WarmUP would keep all the Lambdas hot by creating a scheduled event Lambda that invokes all the Lambdas you select in a configured time interval (default: 5 minutes) or a specific time, forcing your containers to stay alive.

This can be achieved by installing a WarmUP plug-in

Install via npm in the root of your Serverless service:

npm install serverless-plugin-warmup --save-dev

Add the plugin to the plugins array in your Serverless serverless.yml:

1plugins:2  - serverless-plugin-warmup

Add warmup: true property to all functions you want to be warm:

1functions:2  hello:3    warmup: true

In order for WarmUP to be able to invoke lambdas, you'll also need to set the following Policy Statement in iamRoleStatements:

1iamRoleStatements:2  - Effect: 'Allow'3    Action:4      - 'lambda:InvokeFunction'5    Resource: "*"

Add an early callback call when the event source is serverless-plugin-warmup. You should do this early exit before running your code logic, it will save your execution duration and cost.

1module.exports.lambdaToWarm = function(event, context, callback) {
2  /** Immediate response for WarmUP plugin */3  if (event.source === 'serverless-plugin-warmup') {
4    console.log('WarmUP - Lambda is warm!')
5    return callback(null, 'Lambda is warm!')
6  }
78  ... add lambda logic after

Here are some (AWS Lambda) Cold Start Language Comparisons, 2019

Here is a comparison of the cold start time of competing languages on the AWS platform.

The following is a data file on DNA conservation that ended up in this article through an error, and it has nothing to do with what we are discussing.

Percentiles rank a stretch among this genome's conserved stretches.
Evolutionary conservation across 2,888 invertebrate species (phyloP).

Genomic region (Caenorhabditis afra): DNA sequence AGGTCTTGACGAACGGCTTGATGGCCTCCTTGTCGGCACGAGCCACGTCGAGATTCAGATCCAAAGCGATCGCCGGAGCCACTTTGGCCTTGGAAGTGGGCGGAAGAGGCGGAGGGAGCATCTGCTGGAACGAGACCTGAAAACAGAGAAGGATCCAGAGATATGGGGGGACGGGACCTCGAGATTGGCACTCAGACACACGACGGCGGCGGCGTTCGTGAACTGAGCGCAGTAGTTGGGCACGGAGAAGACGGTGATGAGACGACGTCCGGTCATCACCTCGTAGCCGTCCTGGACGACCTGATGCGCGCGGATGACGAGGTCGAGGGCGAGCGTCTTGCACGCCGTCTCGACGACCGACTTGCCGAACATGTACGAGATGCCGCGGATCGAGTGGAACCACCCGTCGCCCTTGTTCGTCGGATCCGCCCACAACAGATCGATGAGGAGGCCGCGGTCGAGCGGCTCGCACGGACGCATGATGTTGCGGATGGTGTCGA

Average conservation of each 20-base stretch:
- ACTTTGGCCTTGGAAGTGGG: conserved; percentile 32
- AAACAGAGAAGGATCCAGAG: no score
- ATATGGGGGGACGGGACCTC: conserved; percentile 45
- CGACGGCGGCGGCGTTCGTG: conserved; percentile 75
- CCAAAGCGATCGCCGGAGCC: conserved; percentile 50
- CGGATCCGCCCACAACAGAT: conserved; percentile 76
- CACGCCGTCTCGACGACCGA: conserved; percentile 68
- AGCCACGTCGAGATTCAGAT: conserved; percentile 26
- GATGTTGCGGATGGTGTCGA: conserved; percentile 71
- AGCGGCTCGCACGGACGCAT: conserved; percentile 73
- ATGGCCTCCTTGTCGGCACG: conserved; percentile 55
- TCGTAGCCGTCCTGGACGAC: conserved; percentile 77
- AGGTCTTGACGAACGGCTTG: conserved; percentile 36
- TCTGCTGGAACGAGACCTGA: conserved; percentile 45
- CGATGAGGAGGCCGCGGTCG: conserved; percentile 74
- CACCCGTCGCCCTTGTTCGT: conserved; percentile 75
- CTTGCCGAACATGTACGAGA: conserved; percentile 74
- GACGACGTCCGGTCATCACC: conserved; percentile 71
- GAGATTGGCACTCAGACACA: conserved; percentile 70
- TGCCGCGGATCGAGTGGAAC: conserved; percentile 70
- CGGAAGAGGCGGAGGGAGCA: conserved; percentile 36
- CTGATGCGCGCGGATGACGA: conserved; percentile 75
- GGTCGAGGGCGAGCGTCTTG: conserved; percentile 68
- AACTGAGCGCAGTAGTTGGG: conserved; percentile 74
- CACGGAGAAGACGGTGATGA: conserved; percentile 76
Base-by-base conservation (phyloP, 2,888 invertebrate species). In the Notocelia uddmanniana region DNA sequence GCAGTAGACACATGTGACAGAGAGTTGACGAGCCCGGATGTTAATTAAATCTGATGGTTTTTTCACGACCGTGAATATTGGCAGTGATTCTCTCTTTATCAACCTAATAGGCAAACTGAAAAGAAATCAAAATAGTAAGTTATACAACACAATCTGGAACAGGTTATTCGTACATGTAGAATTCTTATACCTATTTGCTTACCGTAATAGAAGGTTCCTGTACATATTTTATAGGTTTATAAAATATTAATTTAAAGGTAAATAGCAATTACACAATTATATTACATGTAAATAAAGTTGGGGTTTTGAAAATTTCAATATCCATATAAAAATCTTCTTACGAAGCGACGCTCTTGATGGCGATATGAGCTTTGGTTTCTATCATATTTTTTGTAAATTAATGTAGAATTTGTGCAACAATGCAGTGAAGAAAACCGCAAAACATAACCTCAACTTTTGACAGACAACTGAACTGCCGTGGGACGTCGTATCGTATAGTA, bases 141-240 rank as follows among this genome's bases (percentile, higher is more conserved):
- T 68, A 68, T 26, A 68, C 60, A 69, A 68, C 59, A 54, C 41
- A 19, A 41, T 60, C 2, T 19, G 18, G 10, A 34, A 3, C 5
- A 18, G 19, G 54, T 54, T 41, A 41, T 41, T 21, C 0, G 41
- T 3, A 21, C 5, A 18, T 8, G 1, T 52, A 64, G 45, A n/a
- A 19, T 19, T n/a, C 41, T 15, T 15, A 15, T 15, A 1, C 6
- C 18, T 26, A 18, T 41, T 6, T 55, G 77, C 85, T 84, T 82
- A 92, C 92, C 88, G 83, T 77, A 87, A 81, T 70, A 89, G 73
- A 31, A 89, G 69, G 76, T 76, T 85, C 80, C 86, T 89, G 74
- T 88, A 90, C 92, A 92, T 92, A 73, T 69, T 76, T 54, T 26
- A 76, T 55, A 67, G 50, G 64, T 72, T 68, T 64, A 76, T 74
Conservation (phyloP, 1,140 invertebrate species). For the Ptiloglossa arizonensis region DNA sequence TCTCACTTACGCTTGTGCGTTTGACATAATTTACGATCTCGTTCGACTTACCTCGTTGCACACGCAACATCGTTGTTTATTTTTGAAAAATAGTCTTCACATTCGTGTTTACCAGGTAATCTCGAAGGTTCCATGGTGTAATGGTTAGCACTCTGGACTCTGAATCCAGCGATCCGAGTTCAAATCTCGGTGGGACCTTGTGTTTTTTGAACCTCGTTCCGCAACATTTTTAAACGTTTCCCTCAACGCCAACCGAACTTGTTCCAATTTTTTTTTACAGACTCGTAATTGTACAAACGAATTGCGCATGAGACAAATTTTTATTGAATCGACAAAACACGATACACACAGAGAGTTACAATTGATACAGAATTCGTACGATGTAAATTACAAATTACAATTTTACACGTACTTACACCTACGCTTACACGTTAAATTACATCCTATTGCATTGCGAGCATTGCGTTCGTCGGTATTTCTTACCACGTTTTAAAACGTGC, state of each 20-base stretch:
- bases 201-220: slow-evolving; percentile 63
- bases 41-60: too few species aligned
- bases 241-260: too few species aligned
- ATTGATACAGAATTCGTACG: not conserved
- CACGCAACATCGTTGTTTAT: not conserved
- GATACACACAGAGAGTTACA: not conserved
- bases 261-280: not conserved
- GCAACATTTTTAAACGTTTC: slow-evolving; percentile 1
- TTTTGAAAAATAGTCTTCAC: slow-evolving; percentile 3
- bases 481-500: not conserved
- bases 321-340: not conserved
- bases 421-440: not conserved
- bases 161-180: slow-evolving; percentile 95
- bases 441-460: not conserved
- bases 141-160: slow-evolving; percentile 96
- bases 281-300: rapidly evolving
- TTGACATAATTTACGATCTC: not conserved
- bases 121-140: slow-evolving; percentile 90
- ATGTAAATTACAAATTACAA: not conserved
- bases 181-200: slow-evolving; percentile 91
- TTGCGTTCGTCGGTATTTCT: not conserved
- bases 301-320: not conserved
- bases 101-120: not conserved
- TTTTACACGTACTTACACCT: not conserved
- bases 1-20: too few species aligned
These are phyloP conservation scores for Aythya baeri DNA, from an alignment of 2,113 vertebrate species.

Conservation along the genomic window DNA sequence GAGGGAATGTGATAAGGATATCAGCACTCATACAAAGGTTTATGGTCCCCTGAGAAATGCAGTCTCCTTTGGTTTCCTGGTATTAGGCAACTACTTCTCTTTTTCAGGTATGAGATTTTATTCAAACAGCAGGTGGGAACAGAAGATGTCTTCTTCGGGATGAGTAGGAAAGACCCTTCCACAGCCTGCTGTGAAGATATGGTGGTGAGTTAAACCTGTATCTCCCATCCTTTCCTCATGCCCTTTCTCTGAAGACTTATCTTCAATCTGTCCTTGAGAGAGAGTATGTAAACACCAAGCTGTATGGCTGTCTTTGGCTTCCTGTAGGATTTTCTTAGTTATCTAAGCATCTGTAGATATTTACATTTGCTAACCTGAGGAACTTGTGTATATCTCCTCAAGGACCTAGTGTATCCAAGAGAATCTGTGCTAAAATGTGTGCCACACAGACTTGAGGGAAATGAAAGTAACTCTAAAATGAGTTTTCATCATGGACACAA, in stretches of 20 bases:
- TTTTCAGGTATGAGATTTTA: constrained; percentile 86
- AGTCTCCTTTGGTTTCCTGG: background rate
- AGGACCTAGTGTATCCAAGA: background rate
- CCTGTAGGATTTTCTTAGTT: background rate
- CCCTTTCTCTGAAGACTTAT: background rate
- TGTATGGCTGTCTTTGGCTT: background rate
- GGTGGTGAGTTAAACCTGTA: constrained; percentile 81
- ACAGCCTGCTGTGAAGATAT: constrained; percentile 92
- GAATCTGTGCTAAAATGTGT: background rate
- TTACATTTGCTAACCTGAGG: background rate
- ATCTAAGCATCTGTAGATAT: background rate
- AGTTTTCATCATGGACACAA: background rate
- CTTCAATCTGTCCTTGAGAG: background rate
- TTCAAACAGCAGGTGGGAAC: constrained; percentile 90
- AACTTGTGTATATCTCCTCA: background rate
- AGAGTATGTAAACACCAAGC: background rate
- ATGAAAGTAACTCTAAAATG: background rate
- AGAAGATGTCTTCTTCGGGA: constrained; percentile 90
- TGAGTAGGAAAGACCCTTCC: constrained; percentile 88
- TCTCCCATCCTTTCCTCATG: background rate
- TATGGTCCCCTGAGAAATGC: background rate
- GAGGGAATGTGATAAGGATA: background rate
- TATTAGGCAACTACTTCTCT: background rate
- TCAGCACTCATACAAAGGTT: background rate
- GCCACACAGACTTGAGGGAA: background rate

Below is the Cold Starts graph, which is segmented into three sections: functions run with 128mb, 1024mb & 3008mb of memory, as per a research performed in 2019.

Average Cold Start times - milliseconds

The average cold start times visualisation, helps illustrate that most languages now perform strongly. They also all seem to be more independent of the memory assigned to them unlike earlier years, with the exception of Java & .Net


Faas is an amazing serverless tool. If you want to run this effectively without running into the pitfalls like Cold Start, work out how to avoid the cold start issue by considering one of the means highlighted above.

Depending on your specific use case, always consider the fully loaded cost of running and scaling your service (not just the Faas invocation runtime). Finally, whilst avoiding optimising too early, if you start to hit timeout issues in your API then you know that now is time to investigate the bottle-neck and figure out if your system demands for optimisation and a potential cold start mitigation strategy to be put in place.